Thursday, 3 December 2009


As chosen by the bloggers of An Awfully Big Blog Adventure.

All the posh newspapers go in for this: choosing your best books of the past year. It’s always fun reading the results. What you see here is our way of pointing people towards what to read in 2010, when the excesses of this winter’s wassailing are over. Some of the contributors to this blog have picked two books each (read this year!) and I hope everyone enjoys perusing these recommendations.
Adèle Geras

For adults: Blackmoor by Edward Hogan
Set in my home county of Derbyshire and during the era of the miners' strikes, I found this a fascinating reflection of the terror of a small-minded community and how it feels to be the brave odd one out. When I first started reading this I wondered if it was actually a YA novel, as it opens with a teenage boy in a scene dealing with an angry father. Edward could easily write wonderfully in the YA market but this is for adults. I wonder if I should get in touch with him and suggest this!

For children: Hunger Games by Suzanne Collins
When I read the blurb for this novel, I groaned. Reality TV set in the future? Blurgh. But I could not put this down. Suzanne is unbelievably expert at ratcheting up the tension and making the reader want to see just how bad things can get. I also think this is a template for writing about extreme violence in a non-gratuitous way.

Frances Hardinge has produced only three novels, but for my money she has already established herself as one of the most exciting and versatile fantasy writers around. After the domestic fantasy, Verdigris Deep, this year she moved into new territory with Gullstruck Island. The eponymous island offers us a volcanic landscape, spirit travel, and many races – some native, some of more recent origin – as well as a highly appealing heroine. I won’t begin to attempt to indicate the book’s riches here, other than to say that as a piece of world-building, as a gripping story, as a meditation on intercultural conflict and the power of tradition, and as a showcase for some beautiful observational writing, it has few peers.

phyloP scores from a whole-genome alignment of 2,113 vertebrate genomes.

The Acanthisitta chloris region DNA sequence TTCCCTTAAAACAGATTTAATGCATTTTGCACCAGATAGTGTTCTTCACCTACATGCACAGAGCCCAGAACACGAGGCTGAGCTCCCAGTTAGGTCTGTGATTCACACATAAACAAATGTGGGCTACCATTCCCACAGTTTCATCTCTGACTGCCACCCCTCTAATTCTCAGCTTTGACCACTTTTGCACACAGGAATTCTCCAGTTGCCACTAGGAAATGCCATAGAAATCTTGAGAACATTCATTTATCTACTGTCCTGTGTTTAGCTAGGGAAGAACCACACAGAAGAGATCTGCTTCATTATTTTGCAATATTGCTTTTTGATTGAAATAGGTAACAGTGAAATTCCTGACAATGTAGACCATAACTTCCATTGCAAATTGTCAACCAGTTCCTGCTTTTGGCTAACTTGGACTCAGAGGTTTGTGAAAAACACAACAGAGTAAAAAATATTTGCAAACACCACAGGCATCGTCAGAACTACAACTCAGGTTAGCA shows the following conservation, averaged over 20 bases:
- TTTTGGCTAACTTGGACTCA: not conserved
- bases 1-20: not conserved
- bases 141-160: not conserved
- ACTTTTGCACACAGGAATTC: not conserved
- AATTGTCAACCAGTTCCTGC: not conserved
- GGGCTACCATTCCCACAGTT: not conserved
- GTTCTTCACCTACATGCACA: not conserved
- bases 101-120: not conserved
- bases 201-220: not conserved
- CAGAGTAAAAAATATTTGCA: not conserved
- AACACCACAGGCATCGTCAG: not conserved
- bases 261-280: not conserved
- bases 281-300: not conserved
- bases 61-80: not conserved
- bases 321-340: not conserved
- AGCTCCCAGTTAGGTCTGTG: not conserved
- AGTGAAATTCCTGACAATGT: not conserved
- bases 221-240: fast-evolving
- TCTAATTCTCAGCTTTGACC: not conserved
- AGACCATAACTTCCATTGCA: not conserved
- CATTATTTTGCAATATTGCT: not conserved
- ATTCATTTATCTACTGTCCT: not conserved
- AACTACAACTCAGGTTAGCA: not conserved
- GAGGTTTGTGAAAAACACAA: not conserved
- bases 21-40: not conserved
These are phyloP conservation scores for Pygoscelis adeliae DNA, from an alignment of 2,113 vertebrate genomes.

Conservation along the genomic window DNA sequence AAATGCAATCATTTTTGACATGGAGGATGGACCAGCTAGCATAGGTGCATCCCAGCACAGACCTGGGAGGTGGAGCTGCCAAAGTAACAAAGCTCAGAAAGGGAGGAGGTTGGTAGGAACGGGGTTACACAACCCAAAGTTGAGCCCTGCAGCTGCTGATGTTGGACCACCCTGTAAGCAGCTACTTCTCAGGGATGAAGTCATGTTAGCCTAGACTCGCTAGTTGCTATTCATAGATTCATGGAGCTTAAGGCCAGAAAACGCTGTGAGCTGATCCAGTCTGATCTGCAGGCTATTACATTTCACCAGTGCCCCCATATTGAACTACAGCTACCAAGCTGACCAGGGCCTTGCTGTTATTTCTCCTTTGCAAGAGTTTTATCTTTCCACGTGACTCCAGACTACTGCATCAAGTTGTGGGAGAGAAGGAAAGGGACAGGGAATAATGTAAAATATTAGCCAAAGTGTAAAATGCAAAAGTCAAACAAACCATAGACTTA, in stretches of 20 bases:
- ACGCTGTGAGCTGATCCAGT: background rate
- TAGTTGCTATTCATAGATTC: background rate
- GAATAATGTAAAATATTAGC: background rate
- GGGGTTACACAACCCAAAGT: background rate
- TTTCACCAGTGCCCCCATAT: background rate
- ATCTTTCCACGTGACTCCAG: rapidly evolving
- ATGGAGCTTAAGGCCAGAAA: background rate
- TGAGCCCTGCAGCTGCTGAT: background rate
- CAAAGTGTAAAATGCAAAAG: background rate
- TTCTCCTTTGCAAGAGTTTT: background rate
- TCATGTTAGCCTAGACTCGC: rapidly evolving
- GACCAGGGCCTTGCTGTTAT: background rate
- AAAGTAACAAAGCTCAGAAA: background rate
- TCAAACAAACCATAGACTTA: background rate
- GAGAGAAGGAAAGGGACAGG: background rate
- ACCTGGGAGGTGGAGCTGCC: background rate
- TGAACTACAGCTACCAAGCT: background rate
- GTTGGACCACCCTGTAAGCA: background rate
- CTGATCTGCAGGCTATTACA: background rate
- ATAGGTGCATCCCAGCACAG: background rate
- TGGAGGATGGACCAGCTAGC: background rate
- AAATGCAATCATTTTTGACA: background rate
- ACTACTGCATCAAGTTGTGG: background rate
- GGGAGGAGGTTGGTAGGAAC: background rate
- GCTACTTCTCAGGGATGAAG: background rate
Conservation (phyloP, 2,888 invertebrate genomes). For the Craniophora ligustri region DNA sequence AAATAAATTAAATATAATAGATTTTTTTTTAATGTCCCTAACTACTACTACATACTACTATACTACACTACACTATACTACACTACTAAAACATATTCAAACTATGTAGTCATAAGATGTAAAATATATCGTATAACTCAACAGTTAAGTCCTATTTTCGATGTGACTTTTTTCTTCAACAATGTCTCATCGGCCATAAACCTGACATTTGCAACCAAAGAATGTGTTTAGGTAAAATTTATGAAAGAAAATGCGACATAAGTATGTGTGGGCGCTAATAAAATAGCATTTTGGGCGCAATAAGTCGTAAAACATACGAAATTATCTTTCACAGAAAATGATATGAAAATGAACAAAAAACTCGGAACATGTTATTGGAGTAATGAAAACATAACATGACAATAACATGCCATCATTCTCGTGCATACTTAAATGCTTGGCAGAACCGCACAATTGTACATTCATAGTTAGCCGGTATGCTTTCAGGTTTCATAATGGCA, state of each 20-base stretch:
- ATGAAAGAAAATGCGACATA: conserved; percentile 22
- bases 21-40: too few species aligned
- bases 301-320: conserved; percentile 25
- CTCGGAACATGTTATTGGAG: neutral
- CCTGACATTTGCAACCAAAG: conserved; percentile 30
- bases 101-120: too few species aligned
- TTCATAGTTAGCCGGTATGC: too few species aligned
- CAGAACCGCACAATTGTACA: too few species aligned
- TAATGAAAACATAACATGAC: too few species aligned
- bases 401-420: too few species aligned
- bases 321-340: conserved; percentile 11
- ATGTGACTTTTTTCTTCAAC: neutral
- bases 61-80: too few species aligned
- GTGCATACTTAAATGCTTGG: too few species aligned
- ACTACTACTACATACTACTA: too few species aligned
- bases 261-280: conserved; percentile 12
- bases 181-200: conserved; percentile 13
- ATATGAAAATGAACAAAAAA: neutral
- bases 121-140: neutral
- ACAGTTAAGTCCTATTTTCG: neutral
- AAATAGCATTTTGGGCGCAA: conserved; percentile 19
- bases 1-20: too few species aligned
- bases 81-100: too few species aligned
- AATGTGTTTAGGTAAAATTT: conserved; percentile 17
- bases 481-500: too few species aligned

Victor Watson is well known among scholars of children’s literature, but Paradise Barn is his first book for children. I picked it up with a certain trepidation, and the old slander ‘Those that teach, can’t do’ ringing faintly in my ears, but I needn’t have worried. This is an old-fashioned story, both in the sense that it is set in the autumn of 1940 in a quiet East Anglian town, and in the sense that it involves three children stumbling upon, and solving, a mystery – a pattern long familiar from Enid Blyton among many others. But Paradise Barn, while not setting out to subvert the essential cosiness of the genre, invests it with a degree of psychological insight, observation, and stylistic economy, that sets it apart. Victor Watson has revealed himself to be a very good fiction writer indeed: I look forward to his next.

Wishing for Tomorrow by Hilary McKay
A sequel that seamlessly blends the old and new, bringing a new perspective on a much loved original. Highly recommended.

Gone by Michael Grant
Paranormal stories are everywhere just now, but for me, this was head and shoulders above the crowd. What would happen if all the adults were to disappear? Grant's answer to this question is both dark and gripping.

Bog Child by Siobhan Dowd is a super story set in Northern Ireland in the eighties. A teenage boy finds an ancient body in the peat. The hunger strike is effortlessly woven into this so you never feel that the book is preaching. A moving story which justifiably won the Carnegie.